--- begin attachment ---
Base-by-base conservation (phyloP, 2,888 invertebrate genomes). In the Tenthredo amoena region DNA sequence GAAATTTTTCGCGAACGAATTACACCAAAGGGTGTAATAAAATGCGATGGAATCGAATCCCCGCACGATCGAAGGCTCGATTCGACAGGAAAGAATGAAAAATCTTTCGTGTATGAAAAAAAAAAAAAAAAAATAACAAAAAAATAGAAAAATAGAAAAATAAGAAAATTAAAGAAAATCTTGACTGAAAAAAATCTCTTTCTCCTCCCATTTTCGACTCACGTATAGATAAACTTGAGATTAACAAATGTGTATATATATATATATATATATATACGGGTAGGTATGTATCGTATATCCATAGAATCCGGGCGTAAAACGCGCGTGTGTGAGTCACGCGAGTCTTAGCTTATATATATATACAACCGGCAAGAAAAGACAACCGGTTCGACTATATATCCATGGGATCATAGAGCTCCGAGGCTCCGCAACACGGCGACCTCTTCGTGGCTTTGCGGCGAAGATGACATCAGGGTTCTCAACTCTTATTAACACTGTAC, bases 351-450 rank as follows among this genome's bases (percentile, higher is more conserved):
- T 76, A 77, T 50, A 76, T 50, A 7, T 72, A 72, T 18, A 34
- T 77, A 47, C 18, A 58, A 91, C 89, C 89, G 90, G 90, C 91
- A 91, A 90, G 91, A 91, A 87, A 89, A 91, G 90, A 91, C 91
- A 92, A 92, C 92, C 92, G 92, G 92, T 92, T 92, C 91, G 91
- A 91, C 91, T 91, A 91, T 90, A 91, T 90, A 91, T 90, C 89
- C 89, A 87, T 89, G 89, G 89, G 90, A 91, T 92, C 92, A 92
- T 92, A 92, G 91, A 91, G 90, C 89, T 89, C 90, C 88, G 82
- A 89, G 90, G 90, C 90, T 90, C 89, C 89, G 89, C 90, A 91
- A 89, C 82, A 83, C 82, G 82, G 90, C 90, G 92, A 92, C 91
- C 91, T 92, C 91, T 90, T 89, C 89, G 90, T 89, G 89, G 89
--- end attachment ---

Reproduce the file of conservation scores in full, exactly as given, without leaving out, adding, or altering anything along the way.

Base-by-base conservation (phyloP, 2,888 invertebrate genomes). In the Tenthredo amoena region DNA sequence GAAATTTTTCGCGAACGAATTACACCAAAGGGTGTAATAAAATGCGATGGAATCGAATCCCCGCACGATCGAAGGCTCGATTCGACAGGAAAGAATGAAAAATCTTTCGTGTATGAAAAAAAAAAAAAAAAAATAACAAAAAAATAGAAAAATAGAAAAATAAGAAAATTAAAGAAAATCTTGACTGAAAAAAATCTCTTTCTCCTCCCATTTTCGACTCACGTATAGATAAACTTGAGATTAACAAATGTGTATATATATATATATATATATATACGGGTAGGTATGTATCGTATATCCATAGAATCCGGGCGTAAAACGCGCGTGTGTGAGTCACGCGAGTCTTAGCTTATATATATATACAACCGGCAAGAAAAGACAACCGGTTCGACTATATATCCATGGGATCATAGAGCTCCGAGGCTCCGCAACACGGCGACCTCTTCGTGGCTTTGCGGCGAAGATGACATCAGGGTTCTCAACTCTTATTAACACTGTAC, bases 351-450 rank as follows among this genome's bases (percentile, higher is more conserved):
- T 76, A 77, T 50, A 76, T 50, A 7, T 72, A 72, T 18, A 34
- T 77, A 47, C 18, A 58, A 91, C 89, C 89, G 90, G 90, C 91
- A 91, A 90, G 91, A 91, A 87, A 89, A 91, G 90, A 91, C 91
- A 92, A 92, C 92, C 92, G 92, G 92, T 92, T 92, C 91, G 91
- A 91, C 91, T 91, A 91, T 90, A 91, T 90, A 91, T 90, C 89
- C 89, A 87, T 89, G 89, G 89, G 90, A 91, T 92, C 92, A 92
- T 92, A 92, G 91, A 91, G 90, C 89, T 89, C 90, C 88, G 82
- A 89, G 90, G 90, C 90, T 90, C 89, C 89, G 89, C 90, A 91
- A 89, C 82, A 83, C 82, G 82, G 90, C 90, G 92, A 92, C 91
- C 91, T 92, C 91, T 90, T 89, C 89, G 90, T 89, G 89, G 89